Annie Calef: 2011 Diversity Panel Speech

I want to start off by quickly introducing myself to you all:
I’m a fourth year, Asian American Studies major from Oakland, California. This year I am one of the Head Asian American Mentoring Program Mentors as well as an Advocate for Survivors of Sexual Assault. I’m also a second generation Sagehen—a.k.a. proof that the 12% statistic you’ve heard about during orientation is true.I came to Pomona from an upper middle class, very liberal background. For me, the first week at Pomona was very “peppy,” it seemed like everywhere people were cheering. And because I really want to be honest with you today, I’ll tell you right now, that I loved it. I got along with my sponsor group, I was excited for classes, no homesickness, even the OA enthusiasm wasn’t overwhelming. But still, for some reason, after the first week ended I was left wanting more. I couldn’t quite explain it.  Maybe it was because I still hadn’t hung up those pictures of my friends from home. Maybe it was because I missed hearing “hella” and just couldn’t understand this word ppl from the east coast were using instead “mad”?

Or maybe it was those casual hall conversations that too often were “oh haha all Asian women love white men!” and not “I miss hearing multiple languages.” Or maybe it was having to explain that I honestly do not think I look like Sandra Oh. For reasons I could not explain at the timeI found myself drawn to the Women’s Union and the Asian American Mentoring Program,
and following  those instincts were two of the best things I’ve done in my 3 years here.

To be honest again, I am biracial. My mother was third generation Japanese American, she never learned Japanese. And to make things more complicated, she died when I was 14, so throughout high school I felt distanced from the API/A community, growing up with a White father who was mistaken for my adopted parent at Japanese restaurants, I struggled to fully identify as an Asian  American  woman.

And honestly, questions of identity didn’t really emerge for me until I got to Pomona. As I began to explore those questions, I was faced by a slew of new ones. What does it mean for me to  engage in local community partnership programs coming from an upper  middle class background? What does it mean for  me to be raising awareness about Asian Pacific Islander American issues as a biracial individual? That much of those issues I discuss have not  personally affected my life? I would be lying if I told you I found a definitive answer to all of these questions. But I found a  word  for these issues, “privilege.” The emotions that came with the acceptance of that word in my life were just as muddy: guilt, shame, defensiveness.

Thinking back to those awkward feelings first year, maybe it was the casual rejection I heard of mentoring programs in the halls that made me feel uneasy. Maybe it was the fact that I had to  constantly defend the organizations I increasingly drew my strength from. The Women’s Union?  We hire people of all genders! AAMP?  Well did you know that Asian American women aged 15 to 24 have the highest  suicide rate  in the United States? But those accepted answers didn’t include the most important part to me: personal experience, which leads me to a question I would present to you all:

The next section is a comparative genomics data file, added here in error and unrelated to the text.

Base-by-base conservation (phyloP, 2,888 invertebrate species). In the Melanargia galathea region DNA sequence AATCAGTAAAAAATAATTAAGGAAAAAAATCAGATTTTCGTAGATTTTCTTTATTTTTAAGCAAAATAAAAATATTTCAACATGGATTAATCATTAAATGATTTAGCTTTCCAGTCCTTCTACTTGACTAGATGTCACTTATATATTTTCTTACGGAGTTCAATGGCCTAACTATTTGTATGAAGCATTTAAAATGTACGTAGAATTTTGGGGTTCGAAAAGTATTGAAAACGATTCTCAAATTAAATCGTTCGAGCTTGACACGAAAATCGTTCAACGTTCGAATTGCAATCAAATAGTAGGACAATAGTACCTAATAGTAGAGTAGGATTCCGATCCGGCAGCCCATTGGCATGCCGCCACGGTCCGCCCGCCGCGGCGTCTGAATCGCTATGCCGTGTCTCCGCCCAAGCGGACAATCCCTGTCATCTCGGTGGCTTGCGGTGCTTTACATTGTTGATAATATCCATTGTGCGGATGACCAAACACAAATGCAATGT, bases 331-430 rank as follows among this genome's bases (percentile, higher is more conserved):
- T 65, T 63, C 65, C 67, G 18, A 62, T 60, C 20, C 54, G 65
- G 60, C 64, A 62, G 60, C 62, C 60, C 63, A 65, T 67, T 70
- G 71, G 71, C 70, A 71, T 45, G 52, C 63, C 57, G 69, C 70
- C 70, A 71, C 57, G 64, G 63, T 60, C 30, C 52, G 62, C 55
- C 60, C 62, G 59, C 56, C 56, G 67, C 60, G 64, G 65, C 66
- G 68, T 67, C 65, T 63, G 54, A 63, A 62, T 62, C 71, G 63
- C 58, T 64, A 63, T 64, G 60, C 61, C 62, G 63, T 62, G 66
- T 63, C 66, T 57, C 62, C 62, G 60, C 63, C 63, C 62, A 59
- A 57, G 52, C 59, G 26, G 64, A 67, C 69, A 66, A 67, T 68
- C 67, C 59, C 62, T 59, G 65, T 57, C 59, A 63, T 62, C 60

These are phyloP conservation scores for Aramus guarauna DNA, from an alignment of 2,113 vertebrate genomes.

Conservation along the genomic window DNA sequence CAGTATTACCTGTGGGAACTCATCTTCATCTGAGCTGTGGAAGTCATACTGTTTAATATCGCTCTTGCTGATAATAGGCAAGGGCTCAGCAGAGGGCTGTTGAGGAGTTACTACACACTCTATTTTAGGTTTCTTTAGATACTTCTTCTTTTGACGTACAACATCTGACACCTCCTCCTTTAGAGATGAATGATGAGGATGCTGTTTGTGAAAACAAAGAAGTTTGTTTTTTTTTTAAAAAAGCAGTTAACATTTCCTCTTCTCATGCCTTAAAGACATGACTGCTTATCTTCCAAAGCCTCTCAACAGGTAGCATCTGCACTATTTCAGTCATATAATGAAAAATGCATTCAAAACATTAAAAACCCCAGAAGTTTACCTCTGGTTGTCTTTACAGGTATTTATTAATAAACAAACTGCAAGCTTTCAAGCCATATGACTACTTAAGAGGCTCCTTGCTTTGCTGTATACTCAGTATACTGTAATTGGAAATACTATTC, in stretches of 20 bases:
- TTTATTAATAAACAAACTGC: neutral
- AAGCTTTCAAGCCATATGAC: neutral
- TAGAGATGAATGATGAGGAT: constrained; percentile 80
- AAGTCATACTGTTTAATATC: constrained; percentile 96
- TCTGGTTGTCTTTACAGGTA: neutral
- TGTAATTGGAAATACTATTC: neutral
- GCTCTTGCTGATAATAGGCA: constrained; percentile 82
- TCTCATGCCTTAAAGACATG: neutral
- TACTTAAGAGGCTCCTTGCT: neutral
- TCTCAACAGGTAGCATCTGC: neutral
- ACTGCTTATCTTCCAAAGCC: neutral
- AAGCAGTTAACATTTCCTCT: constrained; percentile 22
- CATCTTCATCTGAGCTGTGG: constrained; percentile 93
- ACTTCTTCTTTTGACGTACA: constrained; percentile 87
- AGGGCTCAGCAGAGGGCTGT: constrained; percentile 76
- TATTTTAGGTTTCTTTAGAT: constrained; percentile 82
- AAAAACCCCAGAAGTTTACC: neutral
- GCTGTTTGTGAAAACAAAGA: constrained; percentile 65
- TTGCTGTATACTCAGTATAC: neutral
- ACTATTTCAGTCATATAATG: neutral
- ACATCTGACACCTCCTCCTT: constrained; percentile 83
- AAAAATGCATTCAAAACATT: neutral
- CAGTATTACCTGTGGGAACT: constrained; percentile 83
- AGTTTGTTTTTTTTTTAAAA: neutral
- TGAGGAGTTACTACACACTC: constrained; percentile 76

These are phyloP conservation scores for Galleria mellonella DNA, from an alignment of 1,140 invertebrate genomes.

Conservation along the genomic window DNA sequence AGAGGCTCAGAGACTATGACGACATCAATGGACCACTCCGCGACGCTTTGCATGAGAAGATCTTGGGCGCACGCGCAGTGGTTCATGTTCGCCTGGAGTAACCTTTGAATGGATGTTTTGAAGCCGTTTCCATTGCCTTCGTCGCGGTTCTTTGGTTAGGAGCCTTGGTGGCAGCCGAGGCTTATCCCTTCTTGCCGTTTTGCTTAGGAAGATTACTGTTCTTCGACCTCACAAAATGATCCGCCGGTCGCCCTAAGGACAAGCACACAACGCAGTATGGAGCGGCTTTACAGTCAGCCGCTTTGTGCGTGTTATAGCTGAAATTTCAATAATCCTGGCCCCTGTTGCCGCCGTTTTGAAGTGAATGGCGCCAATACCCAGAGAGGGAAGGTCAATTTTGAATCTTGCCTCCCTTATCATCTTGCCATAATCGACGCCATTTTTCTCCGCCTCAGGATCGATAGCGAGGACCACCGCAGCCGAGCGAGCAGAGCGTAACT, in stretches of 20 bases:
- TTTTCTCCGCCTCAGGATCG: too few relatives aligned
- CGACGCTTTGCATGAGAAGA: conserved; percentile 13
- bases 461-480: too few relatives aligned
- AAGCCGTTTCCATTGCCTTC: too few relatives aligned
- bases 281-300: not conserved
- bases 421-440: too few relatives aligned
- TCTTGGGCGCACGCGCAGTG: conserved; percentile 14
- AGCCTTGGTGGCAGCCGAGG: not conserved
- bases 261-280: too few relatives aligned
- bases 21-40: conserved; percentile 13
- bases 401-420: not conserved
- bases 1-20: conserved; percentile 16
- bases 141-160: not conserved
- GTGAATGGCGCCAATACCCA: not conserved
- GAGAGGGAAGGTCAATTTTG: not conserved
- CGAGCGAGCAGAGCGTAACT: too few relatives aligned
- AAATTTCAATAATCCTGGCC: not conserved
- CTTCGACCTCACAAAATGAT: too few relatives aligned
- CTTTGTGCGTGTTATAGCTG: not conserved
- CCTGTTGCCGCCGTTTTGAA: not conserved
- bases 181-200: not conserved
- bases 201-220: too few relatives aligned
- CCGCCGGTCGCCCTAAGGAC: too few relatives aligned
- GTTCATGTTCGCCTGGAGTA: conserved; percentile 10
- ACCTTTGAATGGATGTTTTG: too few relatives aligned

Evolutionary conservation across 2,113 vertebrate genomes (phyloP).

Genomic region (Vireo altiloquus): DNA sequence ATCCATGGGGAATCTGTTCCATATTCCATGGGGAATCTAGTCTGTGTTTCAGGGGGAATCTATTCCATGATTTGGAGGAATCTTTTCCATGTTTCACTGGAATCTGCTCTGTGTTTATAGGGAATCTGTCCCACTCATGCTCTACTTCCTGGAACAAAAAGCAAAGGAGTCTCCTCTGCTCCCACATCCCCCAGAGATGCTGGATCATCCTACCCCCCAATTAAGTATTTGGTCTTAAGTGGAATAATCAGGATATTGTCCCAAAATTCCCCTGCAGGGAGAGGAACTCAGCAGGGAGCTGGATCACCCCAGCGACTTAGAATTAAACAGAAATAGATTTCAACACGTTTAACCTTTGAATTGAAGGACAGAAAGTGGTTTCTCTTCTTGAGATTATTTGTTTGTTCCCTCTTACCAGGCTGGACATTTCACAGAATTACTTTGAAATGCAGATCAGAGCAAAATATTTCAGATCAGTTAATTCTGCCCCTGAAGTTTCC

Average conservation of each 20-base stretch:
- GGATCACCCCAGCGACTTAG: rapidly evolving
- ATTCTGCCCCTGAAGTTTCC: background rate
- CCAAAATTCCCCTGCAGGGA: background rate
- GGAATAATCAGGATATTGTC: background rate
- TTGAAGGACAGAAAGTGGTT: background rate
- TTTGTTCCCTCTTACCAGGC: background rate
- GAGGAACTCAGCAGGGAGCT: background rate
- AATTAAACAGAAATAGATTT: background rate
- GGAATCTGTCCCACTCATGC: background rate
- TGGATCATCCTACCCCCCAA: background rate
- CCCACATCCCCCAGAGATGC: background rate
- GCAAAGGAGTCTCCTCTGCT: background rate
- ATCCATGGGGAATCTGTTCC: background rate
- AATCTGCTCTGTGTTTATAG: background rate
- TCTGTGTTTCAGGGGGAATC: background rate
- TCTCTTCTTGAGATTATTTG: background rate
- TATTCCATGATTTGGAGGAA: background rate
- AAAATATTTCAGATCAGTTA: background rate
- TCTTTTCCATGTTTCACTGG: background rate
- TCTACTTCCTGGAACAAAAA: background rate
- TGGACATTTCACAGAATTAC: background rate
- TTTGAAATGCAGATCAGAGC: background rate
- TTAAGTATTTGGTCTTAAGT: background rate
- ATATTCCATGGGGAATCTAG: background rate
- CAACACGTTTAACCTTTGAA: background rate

How does asking others to approach forms of difference, “rationally,” as I’ve heard multiple times in the past three years, limit and silence discussions about identity?

I have been caught in this situation from both sides, questioning and defending the legitimacy of certain organizations, ideas, groups with the added handicap of  excluding my own personal experiences. It has been said that one sign of privilege Is your ability to ignore your own privilege, to take it for granted, so I ask you: What does it mean to ask individuals to constantly defend the groups that provide them with a needed extra sense of community in rational,  non-emotional  ways?

For me, I am still struggling to deal with my class privilege, my white privilege, my heterosexual privilege, the ability to take things for granted. But I want to make it clear that that internal struggle is what I want. I don’t ever want to feel like I’m done examining the benefits or detriments that my identity affords me. And sometimes it’s not clear which are which.

One of the best things I have found at Pomona College is the Asian American Resource Center but I never would have applied to be an intern there if it weren’t for the unwelcome raciailzation, those uncomfortable comments I heard in the halls freshmen year.

The feelings of guilt, defensiveness, shame that often come with discussions of privilege should not be ignored, but they are not productive. I wish I knew the answer  but, since I know you are all smart, I want to ask you how can those emotions be used positively?

So I’ll end by offering you this: don’t shy away from examining your identity. Don’t devalue emotions or personal experiences yours, or those of others. Those big buzzwords, “privilege,” “positionality,” “intersectionality,” “racialization,” “community,” that you’ll hopefully hear a lot of in the next four years don’t only apply to certain people, they surround all of us. Know that nothing exists in a vacuum, especially the Pomona student. You’ve spent the past week hearing about all the resources available to you and I will add myself to that list. You can find me at AAMP events!

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